Free Markets, Free People

Some sanity, sad as it is

It’s not often one finds a dose of sanity in the New York Times. When one does, it should be celebrated, rather than ignored. In this case, the sanity comes from David Stockman, former budget director for President Reagan. His bottom line is no different than what I’ve been predicting since 2009. It’s just as gloomy:

[T]he Main Street economy is failing while Washington is piling a soaring debt burden on our descendants, unable to rein in either the warfare state or the welfare state or raise the taxes needed to pay the nation’s bills. By default, the Fed has resorted to a radical, uncharted spree of money printing. But the flood of liquidity, instead of spurring banks to lend and corporations to spend, has stayed trapped in the canyons of Wall Street, where it is inflating yet another unsustainable bubble.

When it bursts, there will be no new round of bailouts like the ones the banks got in 2008. Instead, America will descend into an era of zero-sum austerity and virulent political conflict, extinguishing even today’s feeble remnants of economic growth.

He calls it a state-wreck, which is exactly what it is. An arrogant government that thinks it can fix everything, help everyone, and create money out of nothing has corrupted the markets & political culture, and mortgaged our future.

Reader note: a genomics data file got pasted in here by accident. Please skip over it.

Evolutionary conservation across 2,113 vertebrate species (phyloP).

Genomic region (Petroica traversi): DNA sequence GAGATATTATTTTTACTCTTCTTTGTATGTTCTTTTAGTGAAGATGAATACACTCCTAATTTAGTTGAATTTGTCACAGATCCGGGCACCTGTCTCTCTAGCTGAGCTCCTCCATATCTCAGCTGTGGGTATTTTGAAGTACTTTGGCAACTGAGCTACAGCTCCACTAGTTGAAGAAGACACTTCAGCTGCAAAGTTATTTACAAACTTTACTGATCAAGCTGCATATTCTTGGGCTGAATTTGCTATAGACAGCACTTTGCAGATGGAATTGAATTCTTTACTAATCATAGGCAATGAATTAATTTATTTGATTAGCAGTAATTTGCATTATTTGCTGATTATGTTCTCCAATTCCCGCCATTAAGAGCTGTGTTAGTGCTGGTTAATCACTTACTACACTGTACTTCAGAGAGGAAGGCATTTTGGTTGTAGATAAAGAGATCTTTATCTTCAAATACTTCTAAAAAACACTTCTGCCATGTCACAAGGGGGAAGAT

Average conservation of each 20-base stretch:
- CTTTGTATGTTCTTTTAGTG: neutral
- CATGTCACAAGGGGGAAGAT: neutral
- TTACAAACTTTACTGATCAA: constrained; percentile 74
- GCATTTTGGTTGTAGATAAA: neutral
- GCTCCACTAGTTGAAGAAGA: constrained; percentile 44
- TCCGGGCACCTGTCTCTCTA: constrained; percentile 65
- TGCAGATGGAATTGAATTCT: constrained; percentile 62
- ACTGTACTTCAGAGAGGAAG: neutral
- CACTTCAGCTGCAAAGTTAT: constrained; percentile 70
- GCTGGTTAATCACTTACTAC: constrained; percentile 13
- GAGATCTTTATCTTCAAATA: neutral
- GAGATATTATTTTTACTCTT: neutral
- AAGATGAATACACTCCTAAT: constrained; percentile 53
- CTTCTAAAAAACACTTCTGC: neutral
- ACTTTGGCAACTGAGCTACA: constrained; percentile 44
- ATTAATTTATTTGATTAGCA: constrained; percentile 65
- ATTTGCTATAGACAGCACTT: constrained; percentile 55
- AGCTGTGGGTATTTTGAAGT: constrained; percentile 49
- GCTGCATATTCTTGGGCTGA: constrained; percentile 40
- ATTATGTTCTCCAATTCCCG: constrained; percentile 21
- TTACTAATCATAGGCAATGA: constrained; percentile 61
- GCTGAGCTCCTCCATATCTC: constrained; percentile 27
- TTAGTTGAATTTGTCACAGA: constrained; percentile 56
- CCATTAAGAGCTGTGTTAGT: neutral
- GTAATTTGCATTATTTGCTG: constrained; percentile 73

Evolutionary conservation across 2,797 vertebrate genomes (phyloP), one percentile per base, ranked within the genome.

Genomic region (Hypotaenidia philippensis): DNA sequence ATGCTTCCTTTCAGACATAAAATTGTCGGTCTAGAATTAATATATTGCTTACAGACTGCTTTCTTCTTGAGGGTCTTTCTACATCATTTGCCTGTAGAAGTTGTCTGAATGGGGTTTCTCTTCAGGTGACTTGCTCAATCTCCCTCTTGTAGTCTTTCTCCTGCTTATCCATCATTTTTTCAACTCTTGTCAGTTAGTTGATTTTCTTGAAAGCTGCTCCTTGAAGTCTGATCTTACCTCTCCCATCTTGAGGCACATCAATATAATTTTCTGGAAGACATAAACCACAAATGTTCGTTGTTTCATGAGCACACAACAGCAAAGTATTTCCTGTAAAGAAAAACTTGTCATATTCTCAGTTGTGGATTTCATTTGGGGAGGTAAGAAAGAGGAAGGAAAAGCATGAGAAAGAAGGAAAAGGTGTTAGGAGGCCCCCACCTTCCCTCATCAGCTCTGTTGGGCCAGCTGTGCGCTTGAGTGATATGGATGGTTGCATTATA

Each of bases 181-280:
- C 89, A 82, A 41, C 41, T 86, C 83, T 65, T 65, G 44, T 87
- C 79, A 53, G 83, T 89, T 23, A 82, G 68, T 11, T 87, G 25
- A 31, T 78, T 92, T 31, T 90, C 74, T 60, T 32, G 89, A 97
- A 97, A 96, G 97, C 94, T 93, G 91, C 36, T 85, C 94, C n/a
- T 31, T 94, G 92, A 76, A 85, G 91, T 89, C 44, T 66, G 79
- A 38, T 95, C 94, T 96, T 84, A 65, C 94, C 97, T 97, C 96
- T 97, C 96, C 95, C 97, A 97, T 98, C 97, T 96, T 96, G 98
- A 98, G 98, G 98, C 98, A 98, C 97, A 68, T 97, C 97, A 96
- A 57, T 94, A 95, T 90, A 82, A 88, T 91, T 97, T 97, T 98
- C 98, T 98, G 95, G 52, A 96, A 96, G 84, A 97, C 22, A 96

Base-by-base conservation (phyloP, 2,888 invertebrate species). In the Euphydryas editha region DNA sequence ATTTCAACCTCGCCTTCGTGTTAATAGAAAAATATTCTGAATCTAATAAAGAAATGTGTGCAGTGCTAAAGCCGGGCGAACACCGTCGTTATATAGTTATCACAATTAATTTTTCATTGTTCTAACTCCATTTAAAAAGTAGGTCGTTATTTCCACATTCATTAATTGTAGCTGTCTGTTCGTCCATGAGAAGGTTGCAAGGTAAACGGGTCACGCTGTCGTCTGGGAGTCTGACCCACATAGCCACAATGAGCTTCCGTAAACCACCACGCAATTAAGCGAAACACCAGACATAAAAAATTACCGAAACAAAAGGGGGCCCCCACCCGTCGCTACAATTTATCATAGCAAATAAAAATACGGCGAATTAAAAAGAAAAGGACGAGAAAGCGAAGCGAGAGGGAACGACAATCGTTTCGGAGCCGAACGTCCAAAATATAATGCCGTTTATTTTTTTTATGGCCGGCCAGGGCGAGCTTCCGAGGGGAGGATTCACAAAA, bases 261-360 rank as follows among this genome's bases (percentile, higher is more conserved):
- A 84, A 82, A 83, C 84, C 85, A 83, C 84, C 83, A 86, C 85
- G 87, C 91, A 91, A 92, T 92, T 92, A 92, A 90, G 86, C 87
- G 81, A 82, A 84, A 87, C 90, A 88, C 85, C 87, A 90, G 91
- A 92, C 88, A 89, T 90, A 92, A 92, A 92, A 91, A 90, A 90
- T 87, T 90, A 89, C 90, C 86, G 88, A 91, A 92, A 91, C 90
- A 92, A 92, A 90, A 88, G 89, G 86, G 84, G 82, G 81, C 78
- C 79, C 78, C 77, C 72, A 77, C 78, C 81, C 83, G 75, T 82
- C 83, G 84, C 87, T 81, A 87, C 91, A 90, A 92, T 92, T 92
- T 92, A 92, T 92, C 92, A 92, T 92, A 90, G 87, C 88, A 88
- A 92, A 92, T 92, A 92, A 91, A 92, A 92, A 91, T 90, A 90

Even now, the Fed, after two previous rounds of "monetary stimulus"—code words for creating en ever larger supply of "money"—is dumping $44 billion cash into the market every month. And where it going? Creating millions of new jobs? No. It’s just going to Wall Street, where the equity markets have hit an all-time high.

The wheels have been wobbling for the last five years. Sometime in the not-too-distant future, they’ll simply…come off, and then we shall see what we see.

Read the whole article. Save it. Print it out. Keep it. That way, you’ll be be able to show your children how the richest, most powerful nation in the history of the earth committed suicide.

Dale Franks
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15 Responses to Some sanity, sad as it is

  • As depressing as the article is, the comments are even more depressing. Here is a serious reader of the New York Times: